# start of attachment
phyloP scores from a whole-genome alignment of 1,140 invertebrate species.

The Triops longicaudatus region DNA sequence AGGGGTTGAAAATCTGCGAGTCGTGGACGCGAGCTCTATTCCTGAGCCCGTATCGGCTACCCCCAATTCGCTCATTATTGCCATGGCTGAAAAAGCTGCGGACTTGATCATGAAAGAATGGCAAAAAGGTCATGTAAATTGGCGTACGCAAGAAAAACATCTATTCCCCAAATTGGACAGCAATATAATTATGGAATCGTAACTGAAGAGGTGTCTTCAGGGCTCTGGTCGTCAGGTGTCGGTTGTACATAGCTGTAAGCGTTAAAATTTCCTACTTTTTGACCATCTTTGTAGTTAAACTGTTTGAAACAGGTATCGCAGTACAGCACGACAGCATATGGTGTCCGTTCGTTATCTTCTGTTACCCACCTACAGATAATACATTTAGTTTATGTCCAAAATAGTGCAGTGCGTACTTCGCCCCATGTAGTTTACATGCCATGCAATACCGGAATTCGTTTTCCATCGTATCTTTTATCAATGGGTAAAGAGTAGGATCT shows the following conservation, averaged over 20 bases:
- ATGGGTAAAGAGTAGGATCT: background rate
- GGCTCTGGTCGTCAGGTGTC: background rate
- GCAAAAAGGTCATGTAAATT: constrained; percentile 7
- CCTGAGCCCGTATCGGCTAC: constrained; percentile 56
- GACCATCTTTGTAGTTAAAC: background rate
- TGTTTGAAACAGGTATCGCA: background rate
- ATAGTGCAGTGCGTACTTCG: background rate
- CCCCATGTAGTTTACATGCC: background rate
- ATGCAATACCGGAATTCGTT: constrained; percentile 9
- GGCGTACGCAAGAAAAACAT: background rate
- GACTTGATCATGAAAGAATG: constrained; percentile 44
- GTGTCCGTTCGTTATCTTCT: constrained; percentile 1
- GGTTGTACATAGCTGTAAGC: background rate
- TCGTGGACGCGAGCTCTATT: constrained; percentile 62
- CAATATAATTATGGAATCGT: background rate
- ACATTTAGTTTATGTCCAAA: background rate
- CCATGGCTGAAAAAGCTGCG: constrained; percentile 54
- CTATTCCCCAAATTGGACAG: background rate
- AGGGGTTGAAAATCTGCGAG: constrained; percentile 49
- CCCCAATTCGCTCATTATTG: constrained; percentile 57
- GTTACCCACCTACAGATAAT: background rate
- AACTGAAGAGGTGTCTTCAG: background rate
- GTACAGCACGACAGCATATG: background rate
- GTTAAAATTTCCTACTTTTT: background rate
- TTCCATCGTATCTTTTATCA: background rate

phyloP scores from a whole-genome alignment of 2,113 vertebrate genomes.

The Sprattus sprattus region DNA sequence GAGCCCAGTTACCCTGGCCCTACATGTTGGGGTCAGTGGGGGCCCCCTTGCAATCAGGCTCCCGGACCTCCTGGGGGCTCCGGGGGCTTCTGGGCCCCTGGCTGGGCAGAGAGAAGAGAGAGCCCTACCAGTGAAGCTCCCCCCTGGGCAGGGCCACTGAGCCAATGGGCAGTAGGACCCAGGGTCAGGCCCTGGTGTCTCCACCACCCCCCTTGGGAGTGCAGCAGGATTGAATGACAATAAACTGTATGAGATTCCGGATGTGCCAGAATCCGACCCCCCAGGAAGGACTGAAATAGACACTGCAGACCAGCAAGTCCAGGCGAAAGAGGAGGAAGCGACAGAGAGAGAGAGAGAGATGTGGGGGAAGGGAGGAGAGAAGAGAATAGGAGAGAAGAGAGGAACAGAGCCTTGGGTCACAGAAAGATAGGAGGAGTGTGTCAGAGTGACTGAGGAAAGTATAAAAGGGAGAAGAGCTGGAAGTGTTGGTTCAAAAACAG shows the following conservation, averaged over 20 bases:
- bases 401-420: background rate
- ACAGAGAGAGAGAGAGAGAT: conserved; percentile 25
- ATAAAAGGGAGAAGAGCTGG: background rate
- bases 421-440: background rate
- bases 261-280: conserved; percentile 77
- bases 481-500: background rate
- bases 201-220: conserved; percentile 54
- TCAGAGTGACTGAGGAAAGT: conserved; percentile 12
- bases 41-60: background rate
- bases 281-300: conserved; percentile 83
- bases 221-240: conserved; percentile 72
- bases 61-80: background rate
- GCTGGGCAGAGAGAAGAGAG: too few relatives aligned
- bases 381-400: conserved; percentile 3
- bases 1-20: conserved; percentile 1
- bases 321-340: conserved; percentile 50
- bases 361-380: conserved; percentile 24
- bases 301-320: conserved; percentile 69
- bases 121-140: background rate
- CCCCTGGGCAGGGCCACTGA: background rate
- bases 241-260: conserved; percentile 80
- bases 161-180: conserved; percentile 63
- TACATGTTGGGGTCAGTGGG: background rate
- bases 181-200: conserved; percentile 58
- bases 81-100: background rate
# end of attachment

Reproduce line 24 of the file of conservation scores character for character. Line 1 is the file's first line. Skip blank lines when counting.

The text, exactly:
- AACTGAAGAGGTGTCTTCAG: background rate